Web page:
My rating: 4 of 5 stars
Around the World: 28 of 52 (Kenya)
Wangari Maathai has an interesting story of growing from a Kikuyu child to a Nobel Peace Prize winner. I grew up surrounded by stories of the Swahili and Turkana peoples of Kenya because of friends we had living there, but I didn't know much about the Kikuyu or the forests. I learned a lot about the socio-political history of Kenya, how to work toward change (be "patient and committed," she would say), and how much one person can accomplish. I also feel like I saw education from a different perspective.
The rest, I'd rather Wangari Maathai said in her own words, so here are the places I marked:
"These experiences of childhood are what mold us and make us who we are. How you translate the life you see, feel, smell, and touch as you grow up - the water you drink, the air you breathe, and the food you eat - are what you become. When what you remember disappears, you miss it and search for it, and so it was with me. When I was a child, my surroundings were alive, dynamic, and inspiring. Even though I was entering a world where there were books to read and facts to learn - the cultivation of the mind - I was still able to enjoy a world where there were no books to read, where children were told living stories about the world around them, and where you cultivated the soil and the imagination in equal measure."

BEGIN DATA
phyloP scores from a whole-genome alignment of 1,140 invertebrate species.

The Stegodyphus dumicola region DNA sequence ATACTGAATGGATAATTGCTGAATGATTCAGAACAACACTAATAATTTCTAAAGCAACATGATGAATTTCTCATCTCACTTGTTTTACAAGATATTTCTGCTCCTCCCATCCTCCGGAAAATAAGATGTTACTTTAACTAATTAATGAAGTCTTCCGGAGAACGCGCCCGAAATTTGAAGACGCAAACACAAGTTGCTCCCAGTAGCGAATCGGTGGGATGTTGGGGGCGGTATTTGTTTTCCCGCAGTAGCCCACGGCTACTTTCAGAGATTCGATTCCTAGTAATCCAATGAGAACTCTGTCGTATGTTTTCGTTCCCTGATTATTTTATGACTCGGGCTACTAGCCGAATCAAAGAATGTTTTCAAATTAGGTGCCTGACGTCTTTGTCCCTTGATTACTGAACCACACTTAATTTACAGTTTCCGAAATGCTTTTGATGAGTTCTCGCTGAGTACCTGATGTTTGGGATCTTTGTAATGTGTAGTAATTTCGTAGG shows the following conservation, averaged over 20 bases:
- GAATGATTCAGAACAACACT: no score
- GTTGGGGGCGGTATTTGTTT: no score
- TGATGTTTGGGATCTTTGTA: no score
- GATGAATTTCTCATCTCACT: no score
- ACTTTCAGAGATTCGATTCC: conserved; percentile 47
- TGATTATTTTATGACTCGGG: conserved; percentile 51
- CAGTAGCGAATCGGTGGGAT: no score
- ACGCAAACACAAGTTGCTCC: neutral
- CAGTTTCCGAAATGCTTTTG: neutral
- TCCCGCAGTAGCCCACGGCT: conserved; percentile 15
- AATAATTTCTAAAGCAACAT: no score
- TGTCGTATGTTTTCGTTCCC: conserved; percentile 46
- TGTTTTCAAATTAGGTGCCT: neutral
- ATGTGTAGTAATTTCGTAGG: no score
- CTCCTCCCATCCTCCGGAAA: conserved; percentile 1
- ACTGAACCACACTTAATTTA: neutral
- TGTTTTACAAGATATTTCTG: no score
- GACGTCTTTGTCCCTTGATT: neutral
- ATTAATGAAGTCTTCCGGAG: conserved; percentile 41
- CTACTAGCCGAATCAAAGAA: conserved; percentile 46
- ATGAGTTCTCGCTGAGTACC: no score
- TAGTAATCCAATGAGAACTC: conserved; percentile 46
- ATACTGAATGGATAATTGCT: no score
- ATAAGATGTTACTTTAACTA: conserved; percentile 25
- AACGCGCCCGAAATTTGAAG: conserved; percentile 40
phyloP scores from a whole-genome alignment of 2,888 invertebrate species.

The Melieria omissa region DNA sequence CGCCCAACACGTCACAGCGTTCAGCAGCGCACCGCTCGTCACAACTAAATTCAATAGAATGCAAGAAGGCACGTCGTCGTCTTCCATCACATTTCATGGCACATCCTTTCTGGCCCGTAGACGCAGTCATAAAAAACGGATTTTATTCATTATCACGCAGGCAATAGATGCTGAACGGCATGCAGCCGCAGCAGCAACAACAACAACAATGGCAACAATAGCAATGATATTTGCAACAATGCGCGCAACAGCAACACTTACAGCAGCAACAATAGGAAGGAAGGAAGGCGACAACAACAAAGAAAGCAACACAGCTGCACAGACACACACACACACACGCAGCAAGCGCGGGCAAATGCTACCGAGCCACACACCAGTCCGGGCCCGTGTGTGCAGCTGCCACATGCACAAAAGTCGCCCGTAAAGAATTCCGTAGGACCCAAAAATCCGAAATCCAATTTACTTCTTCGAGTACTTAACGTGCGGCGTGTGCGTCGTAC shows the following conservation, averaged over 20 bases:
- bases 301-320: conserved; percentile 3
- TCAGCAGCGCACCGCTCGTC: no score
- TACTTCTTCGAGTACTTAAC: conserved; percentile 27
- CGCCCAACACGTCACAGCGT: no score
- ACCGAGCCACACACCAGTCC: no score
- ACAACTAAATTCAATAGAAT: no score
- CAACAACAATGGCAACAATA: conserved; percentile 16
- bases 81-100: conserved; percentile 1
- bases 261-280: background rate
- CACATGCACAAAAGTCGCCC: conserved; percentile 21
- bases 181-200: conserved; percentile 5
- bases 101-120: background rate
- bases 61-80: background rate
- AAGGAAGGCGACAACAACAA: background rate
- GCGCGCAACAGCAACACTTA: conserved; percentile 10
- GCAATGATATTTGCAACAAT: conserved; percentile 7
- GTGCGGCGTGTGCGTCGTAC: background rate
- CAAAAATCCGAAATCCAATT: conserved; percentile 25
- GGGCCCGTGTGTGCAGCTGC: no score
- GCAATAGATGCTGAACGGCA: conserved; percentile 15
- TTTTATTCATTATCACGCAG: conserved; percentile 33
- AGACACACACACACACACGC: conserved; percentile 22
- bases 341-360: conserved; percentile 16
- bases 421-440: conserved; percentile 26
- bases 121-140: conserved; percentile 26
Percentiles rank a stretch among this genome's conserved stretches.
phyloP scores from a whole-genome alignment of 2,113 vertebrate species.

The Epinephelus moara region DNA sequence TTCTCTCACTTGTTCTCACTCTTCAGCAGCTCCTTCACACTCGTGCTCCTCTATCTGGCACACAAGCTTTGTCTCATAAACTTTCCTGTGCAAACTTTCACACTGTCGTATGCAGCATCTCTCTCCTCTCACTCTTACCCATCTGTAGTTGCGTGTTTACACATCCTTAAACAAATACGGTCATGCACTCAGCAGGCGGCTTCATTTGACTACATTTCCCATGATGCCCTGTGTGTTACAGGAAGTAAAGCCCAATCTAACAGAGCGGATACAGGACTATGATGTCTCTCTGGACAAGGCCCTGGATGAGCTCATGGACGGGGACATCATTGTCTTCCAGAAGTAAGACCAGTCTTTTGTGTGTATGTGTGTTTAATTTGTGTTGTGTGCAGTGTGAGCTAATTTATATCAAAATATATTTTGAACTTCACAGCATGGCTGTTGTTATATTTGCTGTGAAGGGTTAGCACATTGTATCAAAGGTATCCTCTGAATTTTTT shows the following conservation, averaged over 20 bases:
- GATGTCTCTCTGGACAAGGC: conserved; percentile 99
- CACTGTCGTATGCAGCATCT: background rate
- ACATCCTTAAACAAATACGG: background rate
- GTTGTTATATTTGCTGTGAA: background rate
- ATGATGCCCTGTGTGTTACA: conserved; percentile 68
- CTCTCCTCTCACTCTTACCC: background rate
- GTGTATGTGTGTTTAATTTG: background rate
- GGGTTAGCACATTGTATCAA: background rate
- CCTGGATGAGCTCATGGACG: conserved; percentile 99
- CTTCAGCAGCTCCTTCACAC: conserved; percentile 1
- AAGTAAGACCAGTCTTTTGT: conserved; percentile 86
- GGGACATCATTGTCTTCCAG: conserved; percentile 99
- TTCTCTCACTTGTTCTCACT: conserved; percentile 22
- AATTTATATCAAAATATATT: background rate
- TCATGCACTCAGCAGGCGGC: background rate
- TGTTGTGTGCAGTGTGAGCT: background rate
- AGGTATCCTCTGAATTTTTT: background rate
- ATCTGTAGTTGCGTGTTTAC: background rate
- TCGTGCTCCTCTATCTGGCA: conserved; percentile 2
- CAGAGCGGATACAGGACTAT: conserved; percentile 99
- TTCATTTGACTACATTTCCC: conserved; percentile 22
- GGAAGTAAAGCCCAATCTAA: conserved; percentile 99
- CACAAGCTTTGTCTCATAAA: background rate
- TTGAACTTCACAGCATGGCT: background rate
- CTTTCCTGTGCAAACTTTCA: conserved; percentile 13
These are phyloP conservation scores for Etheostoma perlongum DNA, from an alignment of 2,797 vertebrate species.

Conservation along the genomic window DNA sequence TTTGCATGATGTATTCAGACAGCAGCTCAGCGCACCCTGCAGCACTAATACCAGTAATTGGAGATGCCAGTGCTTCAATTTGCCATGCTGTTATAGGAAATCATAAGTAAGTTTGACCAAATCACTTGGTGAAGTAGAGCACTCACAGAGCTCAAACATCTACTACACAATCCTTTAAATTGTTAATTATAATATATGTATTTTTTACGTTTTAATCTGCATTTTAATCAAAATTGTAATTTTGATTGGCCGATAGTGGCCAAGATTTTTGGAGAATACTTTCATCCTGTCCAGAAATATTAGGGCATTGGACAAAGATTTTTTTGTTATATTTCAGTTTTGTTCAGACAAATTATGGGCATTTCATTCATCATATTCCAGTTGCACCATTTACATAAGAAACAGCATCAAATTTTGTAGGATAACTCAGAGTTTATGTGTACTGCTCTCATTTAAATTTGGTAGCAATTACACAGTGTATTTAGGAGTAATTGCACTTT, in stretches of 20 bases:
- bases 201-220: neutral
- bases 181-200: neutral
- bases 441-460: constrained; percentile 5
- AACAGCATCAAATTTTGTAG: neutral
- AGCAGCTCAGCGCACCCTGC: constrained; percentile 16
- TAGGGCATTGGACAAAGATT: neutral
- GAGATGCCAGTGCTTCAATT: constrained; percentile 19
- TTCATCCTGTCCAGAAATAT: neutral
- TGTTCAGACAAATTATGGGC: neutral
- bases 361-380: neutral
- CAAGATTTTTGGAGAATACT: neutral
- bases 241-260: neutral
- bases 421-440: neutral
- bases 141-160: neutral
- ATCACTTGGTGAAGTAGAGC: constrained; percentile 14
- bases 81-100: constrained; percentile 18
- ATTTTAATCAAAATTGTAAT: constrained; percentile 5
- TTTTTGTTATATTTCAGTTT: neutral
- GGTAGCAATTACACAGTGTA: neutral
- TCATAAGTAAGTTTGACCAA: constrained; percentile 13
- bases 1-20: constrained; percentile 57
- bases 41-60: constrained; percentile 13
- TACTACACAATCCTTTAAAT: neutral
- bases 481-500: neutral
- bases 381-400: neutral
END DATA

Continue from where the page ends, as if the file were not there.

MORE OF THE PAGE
"A general orientation toward trusting people and a positive attitude toward life and fellow human beings is healthy - not only for one's peace of mind but also to bring about change."
"Education, if it means anything, should not take people away from the land, but instill in them even more respect for it, because educated people are in a position to understand what is being lost."
"When we go through profound experiences, they change us. We risk our relationship with friends and family. They may not like the direction we have taken or may feel threatened or judged by our decisions. They may wonder what happened to the person they thought they once knew. There may not be enough space in a relationship for aspirations and beliefs or mutual interests and aims to unfold. For a couple, this is particularly so because most people marry young and are bound to grow and change in their perceptions and appreciation of life."
"Humanity needs to rethink peace and security and work toward cultures of peace by governing itself more democratically, respecting the rule of law and human rights, deliberately and consciously promoting justice and equity, and managing resources more responsibly and accountably - not only for the present but also for the future generations.